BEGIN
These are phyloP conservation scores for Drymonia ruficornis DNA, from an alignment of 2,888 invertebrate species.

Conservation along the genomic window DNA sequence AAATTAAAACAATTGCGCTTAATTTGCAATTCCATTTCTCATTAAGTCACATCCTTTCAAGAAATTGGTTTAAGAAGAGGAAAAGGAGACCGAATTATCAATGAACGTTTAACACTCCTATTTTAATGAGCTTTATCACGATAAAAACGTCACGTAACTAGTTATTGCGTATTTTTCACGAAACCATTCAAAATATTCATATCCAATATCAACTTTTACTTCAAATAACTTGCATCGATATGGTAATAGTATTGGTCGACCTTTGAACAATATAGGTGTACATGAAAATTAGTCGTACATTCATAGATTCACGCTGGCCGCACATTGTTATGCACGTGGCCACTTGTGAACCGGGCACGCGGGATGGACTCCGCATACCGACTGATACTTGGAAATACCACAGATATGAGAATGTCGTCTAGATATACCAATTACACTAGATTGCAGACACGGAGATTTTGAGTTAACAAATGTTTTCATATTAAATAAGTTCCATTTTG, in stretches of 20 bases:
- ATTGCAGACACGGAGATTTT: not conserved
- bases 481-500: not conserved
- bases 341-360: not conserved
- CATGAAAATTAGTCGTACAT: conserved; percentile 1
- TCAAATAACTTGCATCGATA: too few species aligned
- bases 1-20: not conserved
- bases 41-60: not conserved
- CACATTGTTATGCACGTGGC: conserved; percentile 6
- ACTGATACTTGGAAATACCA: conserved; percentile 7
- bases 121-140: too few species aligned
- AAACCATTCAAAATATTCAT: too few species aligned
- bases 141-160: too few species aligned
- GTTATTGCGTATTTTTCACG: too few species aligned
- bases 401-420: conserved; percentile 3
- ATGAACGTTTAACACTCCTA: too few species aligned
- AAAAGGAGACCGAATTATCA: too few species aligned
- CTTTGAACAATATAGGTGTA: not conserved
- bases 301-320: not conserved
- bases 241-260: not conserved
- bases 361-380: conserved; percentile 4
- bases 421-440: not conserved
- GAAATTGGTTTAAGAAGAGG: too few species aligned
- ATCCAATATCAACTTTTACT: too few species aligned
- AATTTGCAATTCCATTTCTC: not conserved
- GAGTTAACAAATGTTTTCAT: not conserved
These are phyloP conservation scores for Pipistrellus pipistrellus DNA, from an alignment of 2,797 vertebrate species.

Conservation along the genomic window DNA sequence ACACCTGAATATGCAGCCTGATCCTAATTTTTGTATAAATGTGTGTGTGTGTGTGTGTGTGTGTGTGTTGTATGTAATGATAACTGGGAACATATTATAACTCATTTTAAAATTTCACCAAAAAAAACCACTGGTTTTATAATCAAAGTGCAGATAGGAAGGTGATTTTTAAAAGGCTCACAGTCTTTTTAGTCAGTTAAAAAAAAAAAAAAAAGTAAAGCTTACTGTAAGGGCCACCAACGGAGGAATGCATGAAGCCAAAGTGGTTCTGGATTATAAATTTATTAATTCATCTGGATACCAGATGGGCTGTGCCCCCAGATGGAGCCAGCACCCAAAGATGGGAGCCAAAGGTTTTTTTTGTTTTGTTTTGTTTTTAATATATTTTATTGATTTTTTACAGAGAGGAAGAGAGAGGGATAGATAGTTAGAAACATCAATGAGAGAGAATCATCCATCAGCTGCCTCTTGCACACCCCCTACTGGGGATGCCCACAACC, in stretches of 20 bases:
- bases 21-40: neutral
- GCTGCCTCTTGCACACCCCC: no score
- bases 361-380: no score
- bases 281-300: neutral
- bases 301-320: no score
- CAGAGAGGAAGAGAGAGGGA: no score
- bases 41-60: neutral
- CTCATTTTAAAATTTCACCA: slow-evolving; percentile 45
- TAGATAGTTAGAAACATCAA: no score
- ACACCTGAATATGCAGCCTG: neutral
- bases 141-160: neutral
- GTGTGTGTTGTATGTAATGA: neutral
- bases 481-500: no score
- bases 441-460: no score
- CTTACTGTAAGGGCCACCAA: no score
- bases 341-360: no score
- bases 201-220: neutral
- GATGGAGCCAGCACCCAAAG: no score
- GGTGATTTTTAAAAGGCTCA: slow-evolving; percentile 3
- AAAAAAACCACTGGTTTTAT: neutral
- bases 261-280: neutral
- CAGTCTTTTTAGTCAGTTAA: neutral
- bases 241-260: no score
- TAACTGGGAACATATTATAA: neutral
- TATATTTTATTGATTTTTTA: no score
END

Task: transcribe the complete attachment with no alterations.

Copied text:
These are phyloP conservation scores for Drymonia ruficornis DNA, from an alignment of 2,888 invertebrate species.

Conservation along the genomic window DNA sequence AAATTAAAACAATTGCGCTTAATTTGCAATTCCATTTCTCATTAAGTCACATCCTTTCAAGAAATTGGTTTAAGAAGAGGAAAAGGAGACCGAATTATCAATGAACGTTTAACACTCCTATTTTAATGAGCTTTATCACGATAAAAACGTCACGTAACTAGTTATTGCGTATTTTTCACGAAACCATTCAAAATATTCATATCCAATATCAACTTTTACTTCAAATAACTTGCATCGATATGGTAATAGTATTGGTCGACCTTTGAACAATATAGGTGTACATGAAAATTAGTCGTACATTCATAGATTCACGCTGGCCGCACATTGTTATGCACGTGGCCACTTGTGAACCGGGCACGCGGGATGGACTCCGCATACCGACTGATACTTGGAAATACCACAGATATGAGAATGTCGTCTAGATATACCAATTACACTAGATTGCAGACACGGAGATTTTGAGTTAACAAATGTTTTCATATTAAATAAGTTCCATTTTG, in stretches of 20 bases:
- ATTGCAGACACGGAGATTTT: not conserved
- bases 481-500: not conserved
- bases 341-360: not conserved
- CATGAAAATTAGTCGTACAT: conserved; percentile 1
- TCAAATAACTTGCATCGATA: too few species aligned
- bases 1-20: not conserved
- bases 41-60: not conserved
- CACATTGTTATGCACGTGGC: conserved; percentile 6
- ACTGATACTTGGAAATACCA: conserved; percentile 7
- bases 121-140: too few species aligned
- AAACCATTCAAAATATTCAT: too few species aligned
- bases 141-160: too few species aligned
- GTTATTGCGTATTTTTCACG: too few species aligned
- bases 401-420: conserved; percentile 3
- ATGAACGTTTAACACTCCTA: too few species aligned
- AAAAGGAGACCGAATTATCA: too few species aligned
- CTTTGAACAATATAGGTGTA: not conserved
- bases 301-320: not conserved
- bases 241-260: not conserved
- bases 361-380: conserved; percentile 4
- bases 421-440: not conserved
- GAAATTGGTTTAAGAAGAGG: too few species aligned
- ATCCAATATCAACTTTTACT: too few species aligned
- AATTTGCAATTCCATTTCTC: not conserved
- GAGTTAACAAATGTTTTCAT: not conserved
These are phyloP conservation scores for Pipistrellus pipistrellus DNA, from an alignment of 2,797 vertebrate species.

Conservation along the genomic window DNA sequence ACACCTGAATATGCAGCCTGATCCTAATTTTTGTATAAATGTGTGTGTGTGTGTGTGTGTGTGTGTGTTGTATGTAATGATAACTGGGAACATATTATAACTCATTTTAAAATTTCACCAAAAAAAACCACTGGTTTTATAATCAAAGTGCAGATAGGAAGGTGATTTTTAAAAGGCTCACAGTCTTTTTAGTCAGTTAAAAAAAAAAAAAAAAGTAAAGCTTACTGTAAGGGCCACCAACGGAGGAATGCATGAAGCCAAAGTGGTTCTGGATTATAAATTTATTAATTCATCTGGATACCAGATGGGCTGTGCCCCCAGATGGAGCCAGCACCCAAAGATGGGAGCCAAAGGTTTTTTTTGTTTTGTTTTGTTTTTAATATATTTTATTGATTTTTTACAGAGAGGAAGAGAGAGGGATAGATAGTTAGAAACATCAATGAGAGAGAATCATCCATCAGCTGCCTCTTGCACACCCCCTACTGGGGATGCCCACAACC, in stretches of 20 bases:
- bases 21-40: neutral
- GCTGCCTCTTGCACACCCCC: no score
- bases 361-380: no score
- bases 281-300: neutral
- bases 301-320: no score
- CAGAGAGGAAGAGAGAGGGA: no score
- bases 41-60: neutral
- CTCATTTTAAAATTTCACCA: slow-evolving; percentile 45
- TAGATAGTTAGAAACATCAA: no score
- ACACCTGAATATGCAGCCTG: neutral
- bases 141-160: neutral
- GTGTGTGTTGTATGTAATGA: neutral
- bases 481-500: no score
- bases 441-460: no score
- CTTACTGTAAGGGCCACCAA: no score
- bases 341-360: no score
- bases 201-220: neutral
- GATGGAGCCAGCACCCAAAG: no score
- GGTGATTTTTAAAAGGCTCA: slow-evolving; percentile 3
- AAAAAAACCACTGGTTTTAT: neutral
- bases 261-280: neutral
- CAGTCTTTTTAGTCAGTTAA: neutral
- bases 241-260: no score
- TAACTGGGAACATATTATAA: neutral
- TATATTTTATTGATTTTTTA: no score